STUDY 4: THE JUDGMENT DAY
Scriptures are cited from the King James (Authorized) Version, unless stated otherwise.
THE seventh main object of our Lord’s Return, as enumerated in Study 1, is the testing of the
whole human family as to its fitness or unfitness for everlasting life, and rendering the final
decision in each case. We will give many more details in this Study.
The creedal view of the Judgment Day is that Christ will come in His Second Advent, riding on
a literal cloud, manifesting Himself in a body of shining flesh to the actual sight of all peoples.
He will blow a trumpet loud enough to be heard around the earth, awakening the dead,
separating them into two classes, and sending a few to eternal bliss and many to everlasting
torture. And all of these things are to be done in a day of twelve or twenty-four hours.
But as we examine these things in the light of Scripture, reason and facts, we conclude that there
is something radically wrong with this theory. One of the problems is that it is based upon a
literal interpretation of parables, like that of the Sheep and the Goats (Matthew 25: 31-46), and
of symbols, like those of Revelation, etc. But perhaps worst of all is the limited meaning that it
gives to the word judgment. According to this theory, the Judgment Day means the Sentence
Day, or Doomsday, while both Biblical and secular usage give the word judgment a broader
meaning than that of sentence.
The Hebrew verb shaphat, from which is derived the noun mishpat, in the Old Testament; and
the Greek verb krino, from which is derived the noun krisis, in the New Testament, are used in
connection with the judgment process of the Judgment Day. The two verbs have four meanings:
(1) to teach, instruct, indoctrinate; (2) to try, test with reference to character connected with an
opportunity to qualify for everlasting life; (3) to chastise for correctional purposes; and (4) to
sentence; and the two nouns have the same meanings in noun form.
Judgment as Instruction
The first meaning of the Judgment process is to teach, instruct, indoctrinate, or teaching,
instruction, indoctrination. One example is Psalm 19: 9-11: “The judgments [mishpatim, the
plural of mishpat] of the LORD are true and righteous altogether [the Lord’s teachings are true
and just]. More to be desired are they than gold, yea, than much fine gold: sweeter also than
honey and the honeycomb. Moreover by them is thy servant warned [the instructions of the Lord
warn us against sin and its results]: and in keeping of them there is great reward.”
Another example is Matthew 23: 23: “Woe unto you, scribes and Pharisees, hypocrites! for ye
pay tithe of mint and anise and cummin [the smallest of seeds], and have omitted the weightier
matters of the law [God’s Word], judgment [krisis, doctrinal truth], mercy [a proper relation to
their neighbor], and faith [a proper relation to God (they had neglected to teach and practice the
chief things of God’s Word)]: these [weightier things] ought ye to have done, and not to leave
the other [the less weighty matter of tithing little things] undone.” The contrast that our Lord
here makes between doctrine [judgment] and practice [mercy and faith] enables us to recognize
that one of the meanings of krisis is doctrinal instruction.
The first work of the Lord on the Day of Judgment, as He judges the individuals, will be to teach
them the Truth (John 17: 17) (Revelation 20: 12).
Judgment as To Test
The second meaning of the Judgment process is to test. Such tests involve the proving of
character by trials; and such trials must be undergone in order to qualify one for everlasting life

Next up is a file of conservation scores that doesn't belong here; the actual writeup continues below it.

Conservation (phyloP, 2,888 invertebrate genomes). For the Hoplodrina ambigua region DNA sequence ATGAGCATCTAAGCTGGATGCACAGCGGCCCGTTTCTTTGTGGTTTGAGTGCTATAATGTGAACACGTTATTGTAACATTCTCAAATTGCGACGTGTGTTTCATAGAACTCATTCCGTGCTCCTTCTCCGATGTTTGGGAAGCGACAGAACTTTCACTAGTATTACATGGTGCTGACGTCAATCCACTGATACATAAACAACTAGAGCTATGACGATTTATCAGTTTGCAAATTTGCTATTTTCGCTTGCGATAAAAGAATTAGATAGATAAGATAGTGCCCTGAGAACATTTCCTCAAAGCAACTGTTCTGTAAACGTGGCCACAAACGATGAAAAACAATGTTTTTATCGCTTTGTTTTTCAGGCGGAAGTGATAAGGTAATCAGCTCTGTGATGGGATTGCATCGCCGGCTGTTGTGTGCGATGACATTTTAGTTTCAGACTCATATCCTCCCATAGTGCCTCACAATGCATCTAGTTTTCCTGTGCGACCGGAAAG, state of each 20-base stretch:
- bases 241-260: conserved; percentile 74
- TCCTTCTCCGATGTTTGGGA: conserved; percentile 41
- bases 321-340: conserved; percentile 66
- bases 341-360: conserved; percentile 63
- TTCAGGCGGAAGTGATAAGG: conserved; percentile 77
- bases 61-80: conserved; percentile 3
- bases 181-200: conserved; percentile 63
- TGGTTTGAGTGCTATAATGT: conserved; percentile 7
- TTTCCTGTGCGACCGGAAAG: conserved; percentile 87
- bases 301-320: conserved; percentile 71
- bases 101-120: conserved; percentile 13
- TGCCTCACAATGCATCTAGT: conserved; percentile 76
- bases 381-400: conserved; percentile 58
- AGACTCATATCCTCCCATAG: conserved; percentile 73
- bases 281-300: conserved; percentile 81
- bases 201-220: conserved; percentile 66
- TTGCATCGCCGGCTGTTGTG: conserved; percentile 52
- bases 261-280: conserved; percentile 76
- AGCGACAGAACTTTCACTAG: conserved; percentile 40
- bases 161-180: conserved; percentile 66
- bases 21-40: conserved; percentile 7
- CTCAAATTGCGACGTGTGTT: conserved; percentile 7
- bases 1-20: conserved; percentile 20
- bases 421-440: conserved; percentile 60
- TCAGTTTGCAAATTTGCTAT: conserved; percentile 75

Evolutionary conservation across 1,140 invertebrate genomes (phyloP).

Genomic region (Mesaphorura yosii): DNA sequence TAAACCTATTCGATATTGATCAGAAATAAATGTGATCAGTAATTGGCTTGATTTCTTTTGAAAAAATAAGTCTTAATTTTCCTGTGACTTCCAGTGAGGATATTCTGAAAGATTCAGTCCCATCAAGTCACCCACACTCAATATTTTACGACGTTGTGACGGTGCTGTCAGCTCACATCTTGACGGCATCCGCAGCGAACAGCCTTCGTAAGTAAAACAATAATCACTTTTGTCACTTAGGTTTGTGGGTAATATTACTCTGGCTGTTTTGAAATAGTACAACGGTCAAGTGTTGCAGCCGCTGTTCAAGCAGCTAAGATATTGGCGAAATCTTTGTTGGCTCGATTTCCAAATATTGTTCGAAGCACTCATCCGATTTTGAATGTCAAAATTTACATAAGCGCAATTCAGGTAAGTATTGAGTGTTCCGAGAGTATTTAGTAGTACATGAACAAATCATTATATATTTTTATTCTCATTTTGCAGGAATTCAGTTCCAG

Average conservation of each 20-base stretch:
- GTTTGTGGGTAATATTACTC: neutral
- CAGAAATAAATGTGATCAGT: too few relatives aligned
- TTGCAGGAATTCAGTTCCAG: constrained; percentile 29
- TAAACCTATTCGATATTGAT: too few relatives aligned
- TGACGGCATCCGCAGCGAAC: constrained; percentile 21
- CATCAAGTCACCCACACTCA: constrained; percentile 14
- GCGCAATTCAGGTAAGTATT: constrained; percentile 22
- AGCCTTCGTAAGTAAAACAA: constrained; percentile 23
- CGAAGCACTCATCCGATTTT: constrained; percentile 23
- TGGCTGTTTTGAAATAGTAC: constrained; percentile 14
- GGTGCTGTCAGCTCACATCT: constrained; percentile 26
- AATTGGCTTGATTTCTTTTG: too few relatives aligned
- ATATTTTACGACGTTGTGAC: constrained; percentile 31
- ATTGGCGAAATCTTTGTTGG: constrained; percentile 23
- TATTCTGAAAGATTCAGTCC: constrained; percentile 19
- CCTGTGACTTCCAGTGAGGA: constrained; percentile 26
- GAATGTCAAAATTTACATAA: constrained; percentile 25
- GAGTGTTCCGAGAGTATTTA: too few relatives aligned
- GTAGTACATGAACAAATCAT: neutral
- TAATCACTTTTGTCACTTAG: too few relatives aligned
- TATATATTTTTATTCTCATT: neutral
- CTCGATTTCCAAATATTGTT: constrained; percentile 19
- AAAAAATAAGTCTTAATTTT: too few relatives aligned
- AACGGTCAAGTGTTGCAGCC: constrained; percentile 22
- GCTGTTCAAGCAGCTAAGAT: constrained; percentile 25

(James 1: 2-4, 12) (1 Peter 1: 7). An example proving this point is Psalm 26: 1-3: “Judge [test,
try] me, O LORD; for I have walked in mine integrity [and am thus prepared to be tested]: I have
trusted also in the LORD; therefore I shall not slide [into sin under the test]. Examine me, O
LORD, and prove me; try my reins [motives] and my heart. [This verse shows that the judging is
done by examining, proving and trying the character by the various experiences of life.] For thy
lovingkindness is before mine eyes [I know Thy Truth, whose learning is the first of the
Judgment processes]: and [after I was instructed and before I am tried as the second part of the
Judgment process] I have walked in thy truth.”
During the Judgment Day, after having received instruction, the world will be given a chance to
cultivate a character in harmony with their instruction. Then, following their efforts or lack of
efforts to cultivate a good character, they will by trials be tested to prove themselves worthy or
unworthy of everlasting life.
Judgment as Chastisement for Correction
The third part of the Judgment process is to stripe, to chastise, in order to correct, reform, those
who amid their tests fail to do well, or who amid them do evil. One example is Isaiah 26: 9:
“When thy judgments [chastisements] are [abroad; punishing the evil-doer on the spot] in the
earth, the inhabitants of the world will learn righteousness.”
This passage refers to the Judgment Day, during which wrong-doing will be stopped in the effort
to commit it, by chastisement meted out on the would-be wrong-doer; and that these
chastisements will accomplish the reformation of wrong-doers.
Judgment as Pronouncing Sentence
The final part of the Judgment process is the sentence. One example is Matthew 7: 1, 2: “Judge
[krino, sentence] not, that ye be not judged [sentenced]. For with what judgment [krima,
sentence] ye judge [krino, sentence], ye shall be judged [sentenced].
During the Judgment Day, the Judgment process must conclude by passing a decision on one as
to his conduct – to life or to death, as the case requires.
The Length of the Judgment Day
Considering the many things that the Scriptures teach must be accomplished during the
Judgment Day, we conclude that this Day is much longer than a period of twelve or twenty-four
hours. Those things include: world-wide war, followed by world-wide revolution, then world
wide anarchy, completely overthrowing Satan’s empire; the First Resurrection of the Church,
followed by the awakening of the rest of the dead; and finally, the world undergoing the four
Though we usually associate the term day with a period of twelve or twenty-four hours, we